Tetrabromoethane

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Tetrabromoethane
Seletal formula of tetrabromoethane
Stereo, skeletal formula of tetrabromoethane with all explicit hydrogens added
Ball and stick model of tetrabromoethane
Spacefill model of tetrabromoethane
Names
IUPAC name
1,1,2,2-Tetrabromoethane[2]
Other names
Identifiers
3D model (JSmol)
Abbreviations TBE[1]
1098321
ChemSpider
ECHA InfoCard 100.001.083
EC Number 201-191-5
MeSH 1,1,2,2-tetrabromoethane
RTECS number KI8225000
UN number 2504
Properties
C2H2Br4
Molar mass 345.65 g·mol−1
Appearance Colourless liquid
Density 2.967 g mL−1
Melting point −1.0 °C; 30.3 °F; 272.2 K
Boiling point 243.6 °C; 470.4 °F; 516.7 K
630 mg L−1 (at 20 °C)
Vapor pressure 10 Pa (at 20 °C)
-123.4·10−6 cm3/mol
1.637
Thermochemistry
165.7 J K−1 mol−1
Hazards
Safety data sheet hells-confetti.com
GHS pictograms The skull-and-crossbones pictogram in the Globally Harmonized System of Classification and Labelling of Chemicals (GHS)
GHS signal word DANGER
H319, H330, H412
P260, P273, P284, P305+351+338, P310
NFPA 704
Flammability code 1: Must be pre-heated before ignition can occur. Flash point over 93 °C (200 °F). E.g., canola oil Health code 3: Short exposure could cause serious temporary or residual injury. E.g., chlorine gas Reactivity code 1: Normally stable, but can become unstable at elevated temperatures and pressures. E.g., calcium Special hazards (white): no codeNFPA 704 four-colored diamond
Flash point 97 °C (207 °F; 370 K)
335 °C (635 °F; 608 K)
Lethal dose or concentration (LD, LC):
  • 1.2 g kg−1 (oral, rat)[3]
  • 5.25 g kg−1 (dermal, rat)
  • 0.4 g/kg (oral, guinea pig)[3]
  • 0.4 g/kg (oral, rabbit)[3]
  • 0.269 g/kg (oral, mouse)[3]
38 ppm (rat, 4 hr)[3]
US health exposure limits (NIOSH):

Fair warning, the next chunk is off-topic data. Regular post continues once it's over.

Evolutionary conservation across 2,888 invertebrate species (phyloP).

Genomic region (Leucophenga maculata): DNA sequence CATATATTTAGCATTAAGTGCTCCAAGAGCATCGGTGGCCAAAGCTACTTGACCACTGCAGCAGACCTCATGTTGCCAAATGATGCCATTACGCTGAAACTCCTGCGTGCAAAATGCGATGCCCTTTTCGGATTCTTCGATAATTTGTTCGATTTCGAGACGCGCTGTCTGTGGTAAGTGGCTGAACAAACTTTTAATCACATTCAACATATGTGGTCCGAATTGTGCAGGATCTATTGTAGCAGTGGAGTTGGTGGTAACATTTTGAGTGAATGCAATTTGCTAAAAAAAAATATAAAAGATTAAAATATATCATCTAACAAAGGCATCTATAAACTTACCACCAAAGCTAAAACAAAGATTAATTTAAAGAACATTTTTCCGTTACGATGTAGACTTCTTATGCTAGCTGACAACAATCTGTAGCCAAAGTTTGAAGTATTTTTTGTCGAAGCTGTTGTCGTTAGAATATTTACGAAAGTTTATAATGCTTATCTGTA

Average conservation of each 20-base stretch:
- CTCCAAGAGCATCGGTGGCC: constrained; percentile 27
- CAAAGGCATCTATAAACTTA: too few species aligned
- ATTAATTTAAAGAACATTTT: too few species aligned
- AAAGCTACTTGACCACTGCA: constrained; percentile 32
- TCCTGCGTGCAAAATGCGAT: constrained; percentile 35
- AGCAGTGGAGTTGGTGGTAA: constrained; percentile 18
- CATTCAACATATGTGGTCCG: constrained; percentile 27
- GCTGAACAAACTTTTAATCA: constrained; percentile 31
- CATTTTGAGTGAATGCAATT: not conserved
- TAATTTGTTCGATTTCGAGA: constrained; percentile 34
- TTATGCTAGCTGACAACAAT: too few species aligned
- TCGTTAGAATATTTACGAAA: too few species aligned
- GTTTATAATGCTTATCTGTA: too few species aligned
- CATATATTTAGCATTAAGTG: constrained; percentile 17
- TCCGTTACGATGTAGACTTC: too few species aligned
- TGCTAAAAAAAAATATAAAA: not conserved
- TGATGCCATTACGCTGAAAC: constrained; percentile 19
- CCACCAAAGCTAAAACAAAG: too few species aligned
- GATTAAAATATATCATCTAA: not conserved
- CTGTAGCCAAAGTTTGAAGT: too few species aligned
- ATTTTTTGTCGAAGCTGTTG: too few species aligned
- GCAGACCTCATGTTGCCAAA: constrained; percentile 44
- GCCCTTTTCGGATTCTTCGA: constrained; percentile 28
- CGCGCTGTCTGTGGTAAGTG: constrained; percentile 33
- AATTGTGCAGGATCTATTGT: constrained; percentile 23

PEL (Permissible)
TWA 1 ppm (14 mg/m3)[1]
REL (Recommended)
None established[1]
IDLH (Immediate danger)
8 ppm[1]
Related compounds
Related alkanes
Except where otherwise noted, data are given for materials in their standard state (at 25 °C [77 °F], 100 kPa).
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Infobox references

Tetrabromoethane (TBE) is a halogenated hydrocarbon, chemical formula C2H2Br4. Although three bromine atoms may bind to one of the carbon atoms creating 1,1,1,2-tetrabromoethane this is not thermodynamically favorable, so in practice tetrabromoethane is equal to 1,1,2,2-tetrabromoethane, where each carbon atom binds two bromine atoms.

It has an unusually high density for an organic compound, near 3 g/mL, due largely to the four bromine atoms.[4] TBE is a liquid at room temperature, and is used to separate mineral ores from its supporting rock by means of preferential flotation. Sand, limestone, dolomite, and other types of rock material will float on TBE, while minerals such as sphalerite, galena and pyrite will sink. A related compound, bromoform, is also sometimes used in these applications, however, TBE is more practical because of its wider liquid range and lower vapor pressure.[4] Acute TBE poisoning has been known to occur.[5]

References[edit]

  1. ^ a b c d e f g "NIOSH Pocket Guide to Chemical Hazards #0009". National Institute for Occupational Safety and Health (NIOSH). 
  2. ^ "1,1,2,2-tetrabromoethane - Compound Summary". PubChem Compound. USA: National Center for Biotechnology Information. 26 March 2005. Identifiction. Retrieved 20 June 2012. 
  3. ^ a b c d e "Acetylene tetrabromide". Immediately Dangerous to Life and Health. National Institute for Occupational Safety and Health (NIOSH). 
  4. ^ a b Organic based heavy liquids, heavyliquids.com
  5. ^ A B van Haaften (1969). "Acute tetrabromoethane (acetylene tetrabromide) intoxication in man". American Industrial Hygiene Association. 30 (3): 251–256. doi:10.1080/00028896909343119. PMID 5793994.